Female entrepreneurship plays a key role in creating jobs and driving economic growth.
But while the number of female entrepreneurs has risen over the last decade, women consistently say that access to finance is a barrier to them starting – and running – their own business.
Figures from NatWest show that while 51 per cent of the UK population is female, only about 20 per cent of SMEs are led by women.
Finance for women in business
There are many more women with entrepreneurial ideas who need support to help their businesses succeed. In fact, findings from the Women’s Business Council suggest there could be one million more female entrepreneurs if women were to set up and run new businesses at the same rate as men.
Here, we take a look at some of the funding agencies and support structures that are in place for the growing group of small to medium businesses (SMBs) and working to encourage a new generation of female CEOs.
High street bank NatWest is committed to supporting the UK’s female entrepreneurs and works to help women who want to set up their own business. Across the RBS group, it has access to a team of 250 ‘Women in Business’ specialists. These women provide tailored support, expertise, skill development, mentoring and networking opportunities to female business owners.
NatWest also runs the Everywoman Awards, which were first launched back in 2003. These awards continue to blaze a trail for female entrepreneurs.
This government-funded scheme is not exclusive to women, but provides advice, loans and mentoring to start-up businesses. Visit Startuploans.co.uk.
While not specifically aimed at women, it’s also important for female entrepreneurs to consider alternative sources, such as crowdfunding and angel investors. Useful sites include UK Crowdfunding, the UK Business Angels Association and Peer to Peer Finance Association.
The government-run Great Business website features a page specifically outlining the support available for women looking to start, grow or accelerate their business. Topics include finance, mentoring and networking, plus details of the government’s advice and resources, alongside the organisations offering their support.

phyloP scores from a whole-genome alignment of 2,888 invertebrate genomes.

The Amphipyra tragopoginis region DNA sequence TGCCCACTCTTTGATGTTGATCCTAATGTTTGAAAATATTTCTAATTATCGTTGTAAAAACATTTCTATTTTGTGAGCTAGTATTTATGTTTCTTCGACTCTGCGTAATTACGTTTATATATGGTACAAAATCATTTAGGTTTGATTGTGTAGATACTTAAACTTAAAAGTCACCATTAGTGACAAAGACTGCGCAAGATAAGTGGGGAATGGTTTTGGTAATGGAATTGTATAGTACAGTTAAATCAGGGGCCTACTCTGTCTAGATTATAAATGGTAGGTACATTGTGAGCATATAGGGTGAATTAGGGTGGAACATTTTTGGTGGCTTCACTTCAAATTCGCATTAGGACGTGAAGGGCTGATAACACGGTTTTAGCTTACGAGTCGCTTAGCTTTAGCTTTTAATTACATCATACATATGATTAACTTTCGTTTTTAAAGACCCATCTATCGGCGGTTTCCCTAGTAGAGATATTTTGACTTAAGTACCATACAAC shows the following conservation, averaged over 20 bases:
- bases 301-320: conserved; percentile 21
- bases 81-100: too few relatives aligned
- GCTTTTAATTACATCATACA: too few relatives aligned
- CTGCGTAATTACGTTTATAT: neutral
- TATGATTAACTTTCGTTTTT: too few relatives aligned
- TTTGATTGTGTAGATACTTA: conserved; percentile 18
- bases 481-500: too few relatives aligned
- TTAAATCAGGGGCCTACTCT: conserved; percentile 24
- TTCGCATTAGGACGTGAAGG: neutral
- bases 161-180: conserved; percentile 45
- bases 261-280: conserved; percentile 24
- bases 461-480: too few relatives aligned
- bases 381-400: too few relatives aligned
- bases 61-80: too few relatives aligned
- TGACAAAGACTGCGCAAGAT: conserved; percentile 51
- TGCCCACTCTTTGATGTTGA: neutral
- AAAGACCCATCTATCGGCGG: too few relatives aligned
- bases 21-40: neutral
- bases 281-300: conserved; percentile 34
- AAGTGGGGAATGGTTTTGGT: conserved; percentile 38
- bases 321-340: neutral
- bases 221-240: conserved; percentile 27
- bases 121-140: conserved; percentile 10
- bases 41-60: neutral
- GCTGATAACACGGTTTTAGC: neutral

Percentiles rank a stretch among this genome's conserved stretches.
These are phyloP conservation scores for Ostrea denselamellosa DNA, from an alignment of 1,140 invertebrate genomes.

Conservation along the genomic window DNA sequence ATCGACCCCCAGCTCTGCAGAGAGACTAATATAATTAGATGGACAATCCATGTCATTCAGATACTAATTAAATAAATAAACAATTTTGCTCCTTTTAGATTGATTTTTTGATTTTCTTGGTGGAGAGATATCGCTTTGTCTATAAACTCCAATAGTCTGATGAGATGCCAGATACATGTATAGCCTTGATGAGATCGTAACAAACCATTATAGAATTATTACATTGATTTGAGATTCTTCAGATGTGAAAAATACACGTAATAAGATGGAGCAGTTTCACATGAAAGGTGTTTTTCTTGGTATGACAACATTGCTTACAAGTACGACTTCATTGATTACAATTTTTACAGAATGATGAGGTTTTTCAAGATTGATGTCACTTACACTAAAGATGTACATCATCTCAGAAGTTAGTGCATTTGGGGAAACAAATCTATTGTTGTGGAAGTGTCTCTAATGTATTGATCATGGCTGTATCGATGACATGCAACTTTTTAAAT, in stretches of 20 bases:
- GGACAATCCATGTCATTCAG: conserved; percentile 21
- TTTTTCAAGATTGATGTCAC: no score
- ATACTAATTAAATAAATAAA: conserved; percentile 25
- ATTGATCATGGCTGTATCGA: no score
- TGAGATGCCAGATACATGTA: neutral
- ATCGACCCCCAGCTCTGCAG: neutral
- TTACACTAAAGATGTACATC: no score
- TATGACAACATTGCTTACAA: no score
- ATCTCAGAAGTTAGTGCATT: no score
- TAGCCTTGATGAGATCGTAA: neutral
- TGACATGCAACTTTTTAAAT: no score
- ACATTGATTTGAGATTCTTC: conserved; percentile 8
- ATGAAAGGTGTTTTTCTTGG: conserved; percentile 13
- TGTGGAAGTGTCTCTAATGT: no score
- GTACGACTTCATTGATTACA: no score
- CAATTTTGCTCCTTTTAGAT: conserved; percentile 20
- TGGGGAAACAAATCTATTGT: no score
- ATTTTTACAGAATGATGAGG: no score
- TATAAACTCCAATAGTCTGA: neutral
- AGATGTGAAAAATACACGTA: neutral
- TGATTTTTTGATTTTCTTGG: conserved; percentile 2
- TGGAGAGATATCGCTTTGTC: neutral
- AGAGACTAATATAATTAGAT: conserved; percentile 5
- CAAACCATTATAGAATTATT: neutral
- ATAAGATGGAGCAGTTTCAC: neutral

The Women’s Business Council
This organisation was established in 2012 to advise on how women’s contribution to economic growth could be improved.
British Chambers of Commerce
The BCC operates women’s business networks across the UK and can be a useful starting point when looking to find out more about opportunities to access finance.
This is a global membership organisation that offers a learning and development platform for women in business and female entrepreneurs.
This organisation is open to all female business owners – both new and well-established – from any sector across the UK. Its aim is to empower, connect, train, inspire, campaign, promote, celebrate and support women in business.
Forward Ladies is a networking and business support organisation for women throughout the UK.
This organisation provides a comprehensive list of national – and some international – women’s business networks, a map of local services, support and finance for women in enterprise.
Mumpreneur offers support and advice for women juggling family life with starting up – and running – a business.
Encouraging Women into Franchising
EWIF’s focus is to support women who are looking for a route into the franchise industry.
This initiative focuses on the connection of women-owned business and multinational corporations.
Wire is a UK networking and business club for rural women in business.
Access to finance
As a female entrepreneur, it’s important to consider all the finance options available to you so you know where to go to get the initial capital you need to start your business, as well as ongoing support to help make it a success.
For more information on funding solutions for female entrepreneurs, check out our guide to small business funding